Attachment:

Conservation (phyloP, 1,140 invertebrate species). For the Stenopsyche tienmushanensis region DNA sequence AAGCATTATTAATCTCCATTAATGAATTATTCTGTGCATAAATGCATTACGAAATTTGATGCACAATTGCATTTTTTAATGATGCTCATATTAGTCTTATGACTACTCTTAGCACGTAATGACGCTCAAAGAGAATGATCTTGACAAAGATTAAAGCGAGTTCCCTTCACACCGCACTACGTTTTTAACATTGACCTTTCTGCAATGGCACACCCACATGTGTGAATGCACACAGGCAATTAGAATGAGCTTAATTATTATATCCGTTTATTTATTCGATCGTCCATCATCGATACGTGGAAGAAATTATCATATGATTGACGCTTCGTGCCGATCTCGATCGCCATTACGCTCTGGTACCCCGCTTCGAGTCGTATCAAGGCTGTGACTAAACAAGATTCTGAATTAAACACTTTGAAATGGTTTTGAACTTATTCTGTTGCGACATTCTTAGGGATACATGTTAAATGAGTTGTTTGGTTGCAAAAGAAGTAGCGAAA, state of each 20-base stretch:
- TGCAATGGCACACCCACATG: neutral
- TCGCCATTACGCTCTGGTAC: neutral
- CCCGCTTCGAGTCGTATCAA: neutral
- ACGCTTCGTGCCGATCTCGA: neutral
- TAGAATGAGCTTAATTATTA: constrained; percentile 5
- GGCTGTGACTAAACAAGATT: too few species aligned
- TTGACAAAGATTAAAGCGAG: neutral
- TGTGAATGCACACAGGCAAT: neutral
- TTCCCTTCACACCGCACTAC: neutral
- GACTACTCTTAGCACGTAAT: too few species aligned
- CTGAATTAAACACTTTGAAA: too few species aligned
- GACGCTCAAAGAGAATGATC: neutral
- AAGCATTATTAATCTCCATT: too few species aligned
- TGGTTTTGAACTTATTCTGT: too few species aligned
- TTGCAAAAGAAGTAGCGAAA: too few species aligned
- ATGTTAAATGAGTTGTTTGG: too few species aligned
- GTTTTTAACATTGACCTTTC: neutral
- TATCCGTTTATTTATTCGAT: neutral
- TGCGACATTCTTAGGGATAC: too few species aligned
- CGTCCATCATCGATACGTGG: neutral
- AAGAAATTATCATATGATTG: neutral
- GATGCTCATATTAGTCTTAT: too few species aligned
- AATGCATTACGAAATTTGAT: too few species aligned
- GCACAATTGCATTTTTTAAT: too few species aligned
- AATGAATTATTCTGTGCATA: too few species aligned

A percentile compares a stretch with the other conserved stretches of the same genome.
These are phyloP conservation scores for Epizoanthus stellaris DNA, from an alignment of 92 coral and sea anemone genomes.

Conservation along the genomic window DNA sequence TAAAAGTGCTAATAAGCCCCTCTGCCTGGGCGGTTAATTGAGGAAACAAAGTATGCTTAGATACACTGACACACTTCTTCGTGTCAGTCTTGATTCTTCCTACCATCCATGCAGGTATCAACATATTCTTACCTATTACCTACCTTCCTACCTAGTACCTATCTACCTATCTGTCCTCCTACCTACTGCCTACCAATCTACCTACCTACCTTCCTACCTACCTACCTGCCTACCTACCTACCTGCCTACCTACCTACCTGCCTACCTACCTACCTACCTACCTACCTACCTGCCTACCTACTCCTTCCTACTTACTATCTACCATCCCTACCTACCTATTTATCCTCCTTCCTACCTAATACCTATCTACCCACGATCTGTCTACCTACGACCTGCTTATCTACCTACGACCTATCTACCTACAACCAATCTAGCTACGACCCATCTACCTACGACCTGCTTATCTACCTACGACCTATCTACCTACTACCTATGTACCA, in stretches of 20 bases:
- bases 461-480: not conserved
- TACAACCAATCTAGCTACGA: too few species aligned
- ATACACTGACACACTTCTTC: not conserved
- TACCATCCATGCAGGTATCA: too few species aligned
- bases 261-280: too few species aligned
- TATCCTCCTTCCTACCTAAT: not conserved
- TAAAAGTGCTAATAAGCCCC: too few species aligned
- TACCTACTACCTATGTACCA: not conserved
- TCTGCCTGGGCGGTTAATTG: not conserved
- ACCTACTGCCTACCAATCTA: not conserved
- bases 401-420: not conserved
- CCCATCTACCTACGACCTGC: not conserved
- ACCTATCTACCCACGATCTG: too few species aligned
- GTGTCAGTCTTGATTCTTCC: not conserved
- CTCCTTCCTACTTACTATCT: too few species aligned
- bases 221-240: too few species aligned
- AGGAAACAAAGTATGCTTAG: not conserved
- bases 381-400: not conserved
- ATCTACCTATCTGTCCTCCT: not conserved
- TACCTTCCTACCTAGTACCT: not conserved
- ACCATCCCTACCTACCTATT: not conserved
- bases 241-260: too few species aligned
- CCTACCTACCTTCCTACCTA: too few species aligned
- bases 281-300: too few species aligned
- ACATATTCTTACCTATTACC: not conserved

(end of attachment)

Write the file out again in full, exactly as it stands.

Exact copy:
Conservation (phyloP, 1,140 invertebrate species). For the Stenopsyche tienmushanensis region DNA sequence AAGCATTATTAATCTCCATTAATGAATTATTCTGTGCATAAATGCATTACGAAATTTGATGCACAATTGCATTTTTTAATGATGCTCATATTAGTCTTATGACTACTCTTAGCACGTAATGACGCTCAAAGAGAATGATCTTGACAAAGATTAAAGCGAGTTCCCTTCACACCGCACTACGTTTTTAACATTGACCTTTCTGCAATGGCACACCCACATGTGTGAATGCACACAGGCAATTAGAATGAGCTTAATTATTATATCCGTTTATTTATTCGATCGTCCATCATCGATACGTGGAAGAAATTATCATATGATTGACGCTTCGTGCCGATCTCGATCGCCATTACGCTCTGGTACCCCGCTTCGAGTCGTATCAAGGCTGTGACTAAACAAGATTCTGAATTAAACACTTTGAAATGGTTTTGAACTTATTCTGTTGCGACATTCTTAGGGATACATGTTAAATGAGTTGTTTGGTTGCAAAAGAAGTAGCGAAA, state of each 20-base stretch:
- TGCAATGGCACACCCACATG: neutral
- TCGCCATTACGCTCTGGTAC: neutral
- CCCGCTTCGAGTCGTATCAA: neutral
- ACGCTTCGTGCCGATCTCGA: neutral
- TAGAATGAGCTTAATTATTA: constrained; percentile 5
- GGCTGTGACTAAACAAGATT: too few species aligned
- TTGACAAAGATTAAAGCGAG: neutral
- TGTGAATGCACACAGGCAAT: neutral
- TTCCCTTCACACCGCACTAC: neutral
- GACTACTCTTAGCACGTAAT: too few species aligned
- CTGAATTAAACACTTTGAAA: too few species aligned
- GACGCTCAAAGAGAATGATC: neutral
- AAGCATTATTAATCTCCATT: too few species aligned
- TGGTTTTGAACTTATTCTGT: too few species aligned
- TTGCAAAAGAAGTAGCGAAA: too few species aligned
- ATGTTAAATGAGTTGTTTGG: too few species aligned
- GTTTTTAACATTGACCTTTC: neutral
- TATCCGTTTATTTATTCGAT: neutral
- TGCGACATTCTTAGGGATAC: too few species aligned
- CGTCCATCATCGATACGTGG: neutral
- AAGAAATTATCATATGATTG: neutral
- GATGCTCATATTAGTCTTAT: too few species aligned
- AATGCATTACGAAATTTGAT: too few species aligned
- GCACAATTGCATTTTTTAAT: too few species aligned
- AATGAATTATTCTGTGCATA: too few species aligned

A percentile compares a stretch with the other conserved stretches of the same genome.
These are phyloP conservation scores for Epizoanthus stellaris DNA, from an alignment of 92 coral and sea anemone genomes.

Conservation along the genomic window DNA sequence TAAAAGTGCTAATAAGCCCCTCTGCCTGGGCGGTTAATTGAGGAAACAAAGTATGCTTAGATACACTGACACACTTCTTCGTGTCAGTCTTGATTCTTCCTACCATCCATGCAGGTATCAACATATTCTTACCTATTACCTACCTTCCTACCTAGTACCTATCTACCTATCTGTCCTCCTACCTACTGCCTACCAATCTACCTACCTACCTTCCTACCTACCTACCTGCCTACCTACCTACCTGCCTACCTACCTACCTGCCTACCTACCTACCTACCTACCTACCTACCTGCCTACCTACTCCTTCCTACTTACTATCTACCATCCCTACCTACCTATTTATCCTCCTTCCTACCTAATACCTATCTACCCACGATCTGTCTACCTACGACCTGCTTATCTACCTACGACCTATCTACCTACAACCAATCTAGCTACGACCCATCTACCTACGACCTGCTTATCTACCTACGACCTATCTACCTACTACCTATGTACCA, in stretches of 20 bases:
- bases 461-480: not conserved
- TACAACCAATCTAGCTACGA: too few species aligned
- ATACACTGACACACTTCTTC: not conserved
- TACCATCCATGCAGGTATCA: too few species aligned
- bases 261-280: too few species aligned
- TATCCTCCTTCCTACCTAAT: not conserved
- TAAAAGTGCTAATAAGCCCC: too few species aligned
- TACCTACTACCTATGTACCA: not conserved
- TCTGCCTGGGCGGTTAATTG: not conserved
- ACCTACTGCCTACCAATCTA: not conserved
- bases 401-420: not conserved
- CCCATCTACCTACGACCTGC: not conserved
- ACCTATCTACCCACGATCTG: too few species aligned
- GTGTCAGTCTTGATTCTTCC: not conserved
- CTCCTTCCTACTTACTATCT: too few species aligned
- bases 221-240: too few species aligned
- AGGAAACAAAGTATGCTTAG: not conserved
- bases 381-400: not conserved
- ATCTACCTATCTGTCCTCCT: not conserved
- TACCTTCCTACCTAGTACCT: not conserved
- ACCATCCCTACCTACCTATT: not conserved
- bases 241-260: too few species aligned
- CCTACCTACCTTCCTACCTA: too few species aligned
- bases 281-300: too few species aligned
- ACATATTCTTACCTATTACC: not conserved